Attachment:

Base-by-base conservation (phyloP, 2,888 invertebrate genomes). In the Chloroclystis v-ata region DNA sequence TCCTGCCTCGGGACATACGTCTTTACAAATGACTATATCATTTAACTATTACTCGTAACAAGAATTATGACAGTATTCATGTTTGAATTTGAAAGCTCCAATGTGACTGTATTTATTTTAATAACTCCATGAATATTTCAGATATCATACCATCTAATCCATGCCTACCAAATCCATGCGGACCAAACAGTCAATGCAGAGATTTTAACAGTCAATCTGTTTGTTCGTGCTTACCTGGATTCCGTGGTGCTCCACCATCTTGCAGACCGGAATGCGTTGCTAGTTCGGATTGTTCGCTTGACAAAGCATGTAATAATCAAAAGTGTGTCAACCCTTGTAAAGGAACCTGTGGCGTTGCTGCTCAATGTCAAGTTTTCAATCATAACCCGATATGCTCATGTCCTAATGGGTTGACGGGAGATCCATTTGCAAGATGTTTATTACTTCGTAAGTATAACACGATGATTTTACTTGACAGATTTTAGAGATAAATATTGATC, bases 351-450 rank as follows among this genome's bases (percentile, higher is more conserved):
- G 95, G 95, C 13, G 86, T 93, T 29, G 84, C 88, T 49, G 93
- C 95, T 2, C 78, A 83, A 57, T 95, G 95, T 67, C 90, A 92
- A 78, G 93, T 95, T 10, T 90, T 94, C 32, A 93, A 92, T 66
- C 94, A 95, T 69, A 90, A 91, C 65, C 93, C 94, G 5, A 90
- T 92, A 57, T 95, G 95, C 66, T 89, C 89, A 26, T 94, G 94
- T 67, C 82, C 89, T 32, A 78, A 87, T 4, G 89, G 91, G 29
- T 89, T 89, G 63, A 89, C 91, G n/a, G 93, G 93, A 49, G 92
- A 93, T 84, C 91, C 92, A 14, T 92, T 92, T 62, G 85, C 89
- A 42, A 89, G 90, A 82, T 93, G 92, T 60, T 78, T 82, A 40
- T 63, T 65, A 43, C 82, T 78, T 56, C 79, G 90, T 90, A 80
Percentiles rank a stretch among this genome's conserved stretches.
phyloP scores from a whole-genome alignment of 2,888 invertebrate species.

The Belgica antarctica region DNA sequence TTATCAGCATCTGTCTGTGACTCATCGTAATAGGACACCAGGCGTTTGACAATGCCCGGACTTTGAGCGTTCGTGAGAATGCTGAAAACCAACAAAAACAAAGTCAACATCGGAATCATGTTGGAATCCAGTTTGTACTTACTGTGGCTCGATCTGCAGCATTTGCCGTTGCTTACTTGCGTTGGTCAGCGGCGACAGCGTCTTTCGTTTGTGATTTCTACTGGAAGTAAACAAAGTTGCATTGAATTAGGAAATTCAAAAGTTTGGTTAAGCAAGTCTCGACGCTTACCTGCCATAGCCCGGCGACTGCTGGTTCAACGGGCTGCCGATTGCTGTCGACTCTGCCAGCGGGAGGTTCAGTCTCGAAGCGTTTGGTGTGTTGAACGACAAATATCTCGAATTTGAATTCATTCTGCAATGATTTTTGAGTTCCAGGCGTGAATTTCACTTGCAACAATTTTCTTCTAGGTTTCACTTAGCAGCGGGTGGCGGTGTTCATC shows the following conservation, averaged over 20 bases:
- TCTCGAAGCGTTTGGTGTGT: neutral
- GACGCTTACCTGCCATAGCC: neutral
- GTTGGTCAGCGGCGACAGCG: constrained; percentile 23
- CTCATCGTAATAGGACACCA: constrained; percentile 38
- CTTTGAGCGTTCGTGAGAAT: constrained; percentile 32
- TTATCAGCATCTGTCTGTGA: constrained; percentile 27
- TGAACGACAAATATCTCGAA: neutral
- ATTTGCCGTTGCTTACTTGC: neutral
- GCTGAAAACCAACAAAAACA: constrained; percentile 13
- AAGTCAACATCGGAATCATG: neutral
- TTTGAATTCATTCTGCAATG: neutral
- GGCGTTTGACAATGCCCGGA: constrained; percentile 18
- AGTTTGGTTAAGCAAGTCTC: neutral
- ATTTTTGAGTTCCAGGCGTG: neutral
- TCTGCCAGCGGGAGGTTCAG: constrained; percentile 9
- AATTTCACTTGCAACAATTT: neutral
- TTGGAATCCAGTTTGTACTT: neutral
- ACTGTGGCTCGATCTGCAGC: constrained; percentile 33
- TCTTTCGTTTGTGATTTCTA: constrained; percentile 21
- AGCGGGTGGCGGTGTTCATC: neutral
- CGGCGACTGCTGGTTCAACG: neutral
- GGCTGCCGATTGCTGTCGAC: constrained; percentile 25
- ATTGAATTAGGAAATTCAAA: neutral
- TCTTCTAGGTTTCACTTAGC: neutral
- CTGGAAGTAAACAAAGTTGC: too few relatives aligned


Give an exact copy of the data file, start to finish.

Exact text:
Base-by-base conservation (phyloP, 2,888 invertebrate genomes). In the Chloroclystis v-ata region DNA sequence TCCTGCCTCGGGACATACGTCTTTACAAATGACTATATCATTTAACTATTACTCGTAACAAGAATTATGACAGTATTCATGTTTGAATTTGAAAGCTCCAATGTGACTGTATTTATTTTAATAACTCCATGAATATTTCAGATATCATACCATCTAATCCATGCCTACCAAATCCATGCGGACCAAACAGTCAATGCAGAGATTTTAACAGTCAATCTGTTTGTTCGTGCTTACCTGGATTCCGTGGTGCTCCACCATCTTGCAGACCGGAATGCGTTGCTAGTTCGGATTGTTCGCTTGACAAAGCATGTAATAATCAAAAGTGTGTCAACCCTTGTAAAGGAACCTGTGGCGTTGCTGCTCAATGTCAAGTTTTCAATCATAACCCGATATGCTCATGTCCTAATGGGTTGACGGGAGATCCATTTGCAAGATGTTTATTACTTCGTAAGTATAACACGATGATTTTACTTGACAGATTTTAGAGATAAATATTGATC, bases 351-450 rank as follows among this genome's bases (percentile, higher is more conserved):
- G 95, G 95, C 13, G 86, T 93, T 29, G 84, C 88, T 49, G 93
- C 95, T 2, C 78, A 83, A 57, T 95, G 95, T 67, C 90, A 92
- A 78, G 93, T 95, T 10, T 90, T 94, C 32, A 93, A 92, T 66
- C 94, A 95, T 69, A 90, A 91, C 65, C 93, C 94, G 5, A 90
- T 92, A 57, T 95, G 95, C 66, T 89, C 89, A 26, T 94, G 94
- T 67, C 82, C 89, T 32, A 78, A 87, T 4, G 89, G 91, G 29
- T 89, T 89, G 63, A 89, C 91, G n/a, G 93, G 93, A 49, G 92
- A 93, T 84, C 91, C 92, A 14, T 92, T 92, T 62, G 85, C 89
- A 42, A 89, G 90, A 82, T 93, G 92, T 60, T 78, T 82, A 40
- T 63, T 65, A 43, C 82, T 78, T 56, C 79, G 90, T 90, A 80
Percentiles rank a stretch among this genome's conserved stretches.
phyloP scores from a whole-genome alignment of 2,888 invertebrate species.

The Belgica antarctica region DNA sequence TTATCAGCATCTGTCTGTGACTCATCGTAATAGGACACCAGGCGTTTGACAATGCCCGGACTTTGAGCGTTCGTGAGAATGCTGAAAACCAACAAAAACAAAGTCAACATCGGAATCATGTTGGAATCCAGTTTGTACTTACTGTGGCTCGATCTGCAGCATTTGCCGTTGCTTACTTGCGTTGGTCAGCGGCGACAGCGTCTTTCGTTTGTGATTTCTACTGGAAGTAAACAAAGTTGCATTGAATTAGGAAATTCAAAAGTTTGGTTAAGCAAGTCTCGACGCTTACCTGCCATAGCCCGGCGACTGCTGGTTCAACGGGCTGCCGATTGCTGTCGACTCTGCCAGCGGGAGGTTCAGTCTCGAAGCGTTTGGTGTGTTGAACGACAAATATCTCGAATTTGAATTCATTCTGCAATGATTTTTGAGTTCCAGGCGTGAATTTCACTTGCAACAATTTTCTTCTAGGTTTCACTTAGCAGCGGGTGGCGGTGTTCATC shows the following conservation, averaged over 20 bases:
- TCTCGAAGCGTTTGGTGTGT: neutral
- GACGCTTACCTGCCATAGCC: neutral
- GTTGGTCAGCGGCGACAGCG: constrained; percentile 23
- CTCATCGTAATAGGACACCA: constrained; percentile 38
- CTTTGAGCGTTCGTGAGAAT: constrained; percentile 32
- TTATCAGCATCTGTCTGTGA: constrained; percentile 27
- TGAACGACAAATATCTCGAA: neutral
- ATTTGCCGTTGCTTACTTGC: neutral
- GCTGAAAACCAACAAAAACA: constrained; percentile 13
- AAGTCAACATCGGAATCATG: neutral
- TTTGAATTCATTCTGCAATG: neutral
- GGCGTTTGACAATGCCCGGA: constrained; percentile 18
- AGTTTGGTTAAGCAAGTCTC: neutral
- ATTTTTGAGTTCCAGGCGTG: neutral
- TCTGCCAGCGGGAGGTTCAG: constrained; percentile 9
- AATTTCACTTGCAACAATTT: neutral
- TTGGAATCCAGTTTGTACTT: neutral
- ACTGTGGCTCGATCTGCAGC: constrained; percentile 33
- TCTTTCGTTTGTGATTTCTA: constrained; percentile 21
- AGCGGGTGGCGGTGTTCATC: neutral
- CGGCGACTGCTGGTTCAACG: neutral
- GGCTGCCGATTGCTGTCGAC: constrained; percentile 25
- ATTGAATTAGGAAATTCAAA: neutral
- TCTTCTAGGTTTCACTTAGC: neutral
- CTGGAAGTAAACAAAGTTGC: too few relatives aligned